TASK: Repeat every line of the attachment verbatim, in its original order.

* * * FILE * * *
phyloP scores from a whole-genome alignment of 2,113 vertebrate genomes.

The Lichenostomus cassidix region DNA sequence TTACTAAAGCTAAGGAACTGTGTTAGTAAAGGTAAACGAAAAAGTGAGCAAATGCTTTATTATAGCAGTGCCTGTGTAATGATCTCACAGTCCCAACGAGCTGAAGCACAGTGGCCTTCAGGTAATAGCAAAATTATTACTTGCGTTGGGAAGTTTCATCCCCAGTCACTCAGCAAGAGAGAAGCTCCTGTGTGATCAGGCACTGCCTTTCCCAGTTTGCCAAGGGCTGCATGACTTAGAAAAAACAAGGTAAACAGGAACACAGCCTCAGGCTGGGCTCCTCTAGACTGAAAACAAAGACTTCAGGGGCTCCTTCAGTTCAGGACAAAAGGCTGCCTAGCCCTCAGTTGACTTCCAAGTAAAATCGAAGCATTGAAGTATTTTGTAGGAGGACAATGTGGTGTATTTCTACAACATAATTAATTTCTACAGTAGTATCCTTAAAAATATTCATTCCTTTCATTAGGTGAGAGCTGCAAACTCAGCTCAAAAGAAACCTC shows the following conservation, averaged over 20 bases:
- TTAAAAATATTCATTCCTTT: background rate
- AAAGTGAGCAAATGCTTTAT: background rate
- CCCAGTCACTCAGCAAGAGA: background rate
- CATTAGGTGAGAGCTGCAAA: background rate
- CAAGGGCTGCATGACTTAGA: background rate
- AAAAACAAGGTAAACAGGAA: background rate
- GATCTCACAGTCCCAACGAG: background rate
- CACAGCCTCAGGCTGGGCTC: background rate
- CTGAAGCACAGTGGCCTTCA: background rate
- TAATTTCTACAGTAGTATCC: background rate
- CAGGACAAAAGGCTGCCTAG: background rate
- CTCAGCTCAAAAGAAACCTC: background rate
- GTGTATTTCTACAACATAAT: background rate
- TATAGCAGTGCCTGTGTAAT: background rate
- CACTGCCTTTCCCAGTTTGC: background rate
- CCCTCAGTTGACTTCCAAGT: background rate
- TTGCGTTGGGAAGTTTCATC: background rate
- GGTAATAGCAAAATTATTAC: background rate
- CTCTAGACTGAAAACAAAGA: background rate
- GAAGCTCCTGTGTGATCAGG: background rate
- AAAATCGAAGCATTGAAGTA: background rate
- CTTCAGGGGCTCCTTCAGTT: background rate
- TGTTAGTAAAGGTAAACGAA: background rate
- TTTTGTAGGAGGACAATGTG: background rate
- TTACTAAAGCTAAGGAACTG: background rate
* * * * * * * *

phyloP scores from a whole-genome alignment of 2,113 vertebrate genomes.

The Lichenostomus cassidix region DNA sequence TTACTAAAGCTAAGGAACTGTGTTAGTAAAGGTAAACGAAAAAGTGAGCAAATGCTTTATTATAGCAGTGCCTGTGTAATGATCTCACAGTCCCAACGAGCTGAAGCACAGTGGCCTTCAGGTAATAGCAAAATTATTACTTGCGTTGGGAAGTTTCATCCCCAGTCACTCAGCAAGAGAGAAGCTCCTGTGTGATCAGGCACTGCCTTTCCCAGTTTGCCAAGGGCTGCATGACTTAGAAAAAACAAGGTAAACAGGAACACAGCCTCAGGCTGGGCTCCTCTAGACTGAAAACAAAGACTTCAGGGGCTCCTTCAGTTCAGGACAAAAGGCTGCCTAGCCCTCAGTTGACTTCCAAGTAAAATCGAAGCATTGAAGTATTTTGTAGGAGGACAATGTGGTGTATTTCTACAACATAATTAATTTCTACAGTAGTATCCTTAAAAATATTCATTCCTTTCATTAGGTGAGAGCTGCAAACTCAGCTCAAAAGAAACCTC shows the following conservation, averaged over 20 bases:
- TTAAAAATATTCATTCCTTT: background rate
- AAAGTGAGCAAATGCTTTAT: background rate
- CCCAGTCACTCAGCAAGAGA: background rate
- CATTAGGTGAGAGCTGCAAA: background rate
- CAAGGGCTGCATGACTTAGA: background rate
- AAAAACAAGGTAAACAGGAA: background rate
- GATCTCACAGTCCCAACGAG: background rate
- CACAGCCTCAGGCTGGGCTC: background rate
- CTGAAGCACAGTGGCCTTCA: background rate
- TAATTTCTACAGTAGTATCC: background rate
- CAGGACAAAAGGCTGCCTAG: background rate
- CTCAGCTCAAAAGAAACCTC: background rate
- GTGTATTTCTACAACATAAT: background rate
- TATAGCAGTGCCTGTGTAAT: background rate
- CACTGCCTTTCCCAGTTTGC: background rate
- CCCTCAGTTGACTTCCAAGT: background rate
- TTGCGTTGGGAAGTTTCATC: background rate
- GGTAATAGCAAAATTATTAC: background rate
- CTCTAGACTGAAAACAAAGA: background rate
- GAAGCTCCTGTGTGATCAGG: background rate
- AAAATCGAAGCATTGAAGTA: background rate
- CTTCAGGGGCTCCTTCAGTT: background rate
- TGTTAGTAAAGGTAAACGAA: background rate
- TTTTGTAGGAGGACAATGTG: background rate
- TTACTAAAGCTAAGGAACTG: background rate